West Virginia lawmakers advance measures to address opioids
West Virginia lawmakers have advanced measures to curb the state’s drug crisis while rejecting two amendments Wednesday aimed at punishing drug companies that flooded the state with painkillers.
The House agreed to hold a final floor vote Thursday on Senate-passed legislation that would limit new painkiller prescriptions for patients to supplies for three, four or seven days, depending on who writes them. It would also establish protocols for treating chronic pain and coordinate reporting between the state’s pharmacy board and physician licensing boards to flag excessive prescriptions.
Delegates voted 59-36 against requiring pharmaceutical manufacturers and wholesalers report every opioid they distributed in West Virginia from 2007 to 2017 with disproportionate suppliers considered grossly negligent and subject to a civil penalty up to $100 million.
“We just let them dump pills in here and did nothing,” said Del. Sean Hornbuckle, a Huntington Democrat. The amendment he sponsored said the decade of excess painkillers “cost the state thousands of lives through death and addiction, and billions of dollars in health, criminal justice and societal costs.”
West Virginia in 2016 had a state record of 887 fatal overdoses — a rate of 52 per 100,000 residents — the highest rate in the nation. Preliminary data for last year show 812.
“This government caters to big pharma,” said Del. Shawn Fluharty, a Wheeling Democrat. “It does nothing to hold them accountable.”
Judiciary Committee Chairman John Shott, a Bluefield Republican, called it “a Disneyland amendment” characterized by wishful thinking. He questioned whether the sponsors talked to the state attorney general and whether it would violate his court settlements with opioid distributors.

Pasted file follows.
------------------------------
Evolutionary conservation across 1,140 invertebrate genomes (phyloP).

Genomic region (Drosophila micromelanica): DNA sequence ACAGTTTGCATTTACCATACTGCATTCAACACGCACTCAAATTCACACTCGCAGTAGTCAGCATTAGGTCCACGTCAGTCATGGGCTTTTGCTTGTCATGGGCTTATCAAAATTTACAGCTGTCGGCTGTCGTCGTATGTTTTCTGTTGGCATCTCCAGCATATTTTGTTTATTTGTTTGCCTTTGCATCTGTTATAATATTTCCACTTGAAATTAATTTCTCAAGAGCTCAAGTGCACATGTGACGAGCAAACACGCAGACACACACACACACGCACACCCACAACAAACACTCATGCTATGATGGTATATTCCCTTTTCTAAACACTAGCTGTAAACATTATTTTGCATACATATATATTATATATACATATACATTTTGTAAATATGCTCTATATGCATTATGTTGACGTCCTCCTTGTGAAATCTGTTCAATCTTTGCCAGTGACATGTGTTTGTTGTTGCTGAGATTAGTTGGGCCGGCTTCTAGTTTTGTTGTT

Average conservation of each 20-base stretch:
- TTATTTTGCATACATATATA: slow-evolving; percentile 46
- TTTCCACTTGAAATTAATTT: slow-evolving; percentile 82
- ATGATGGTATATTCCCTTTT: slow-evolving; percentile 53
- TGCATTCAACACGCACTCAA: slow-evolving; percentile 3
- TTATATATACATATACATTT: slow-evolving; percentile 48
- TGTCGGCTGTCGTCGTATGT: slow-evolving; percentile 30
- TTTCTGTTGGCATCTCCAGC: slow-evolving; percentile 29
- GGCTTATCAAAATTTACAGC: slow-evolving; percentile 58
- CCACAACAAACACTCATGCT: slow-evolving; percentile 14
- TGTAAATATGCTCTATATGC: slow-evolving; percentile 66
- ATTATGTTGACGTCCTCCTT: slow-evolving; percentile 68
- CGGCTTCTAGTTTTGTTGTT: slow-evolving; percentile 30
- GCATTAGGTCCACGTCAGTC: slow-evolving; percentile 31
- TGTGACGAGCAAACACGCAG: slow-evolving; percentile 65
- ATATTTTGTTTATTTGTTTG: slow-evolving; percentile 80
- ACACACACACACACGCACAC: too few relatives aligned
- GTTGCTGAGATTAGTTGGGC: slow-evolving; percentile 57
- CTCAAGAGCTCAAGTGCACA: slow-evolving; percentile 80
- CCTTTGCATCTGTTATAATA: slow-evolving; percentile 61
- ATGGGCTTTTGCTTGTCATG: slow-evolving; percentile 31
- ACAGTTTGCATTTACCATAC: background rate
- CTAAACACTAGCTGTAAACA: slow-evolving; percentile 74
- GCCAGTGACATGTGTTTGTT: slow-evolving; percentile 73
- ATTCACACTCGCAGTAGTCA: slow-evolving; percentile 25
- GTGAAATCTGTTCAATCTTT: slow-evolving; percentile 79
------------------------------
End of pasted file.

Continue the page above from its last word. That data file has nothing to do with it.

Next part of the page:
Delegates also rejected imposing a tax of 10 cents per pill on manufacturers and distributors of opioids by 62-37. Proceeds would be divided between the state’s drug control office and the state’s health insurance program for public workers.
“There’s a drug epidemic in this state,” said Del. Andrew Byrd, a Charleston Democrat. His amendment would prohibit the companies from passing on the cost to consumers. Data show 250 million opioids were distributed in West Virginia last year, he said.
Several Republican lawmakers said the cost would ultimately be passed on the consumers anyway, including chronically ill and injured people who need the painkillers. The also noted ongoing municipal lawsuits against the drug companies now in federal court.
“All the pill mills aren’t closed yet, but we’ve closed a lot of them,” said Del. Matthew Rohrbach. The Huntington Republican and physician said the opioid distribution numbers have come down. He said West Virginia’s Medicaid program reported 53 million opioid pills given to patients last year, saying the tax would add $5.3 million to the program cost.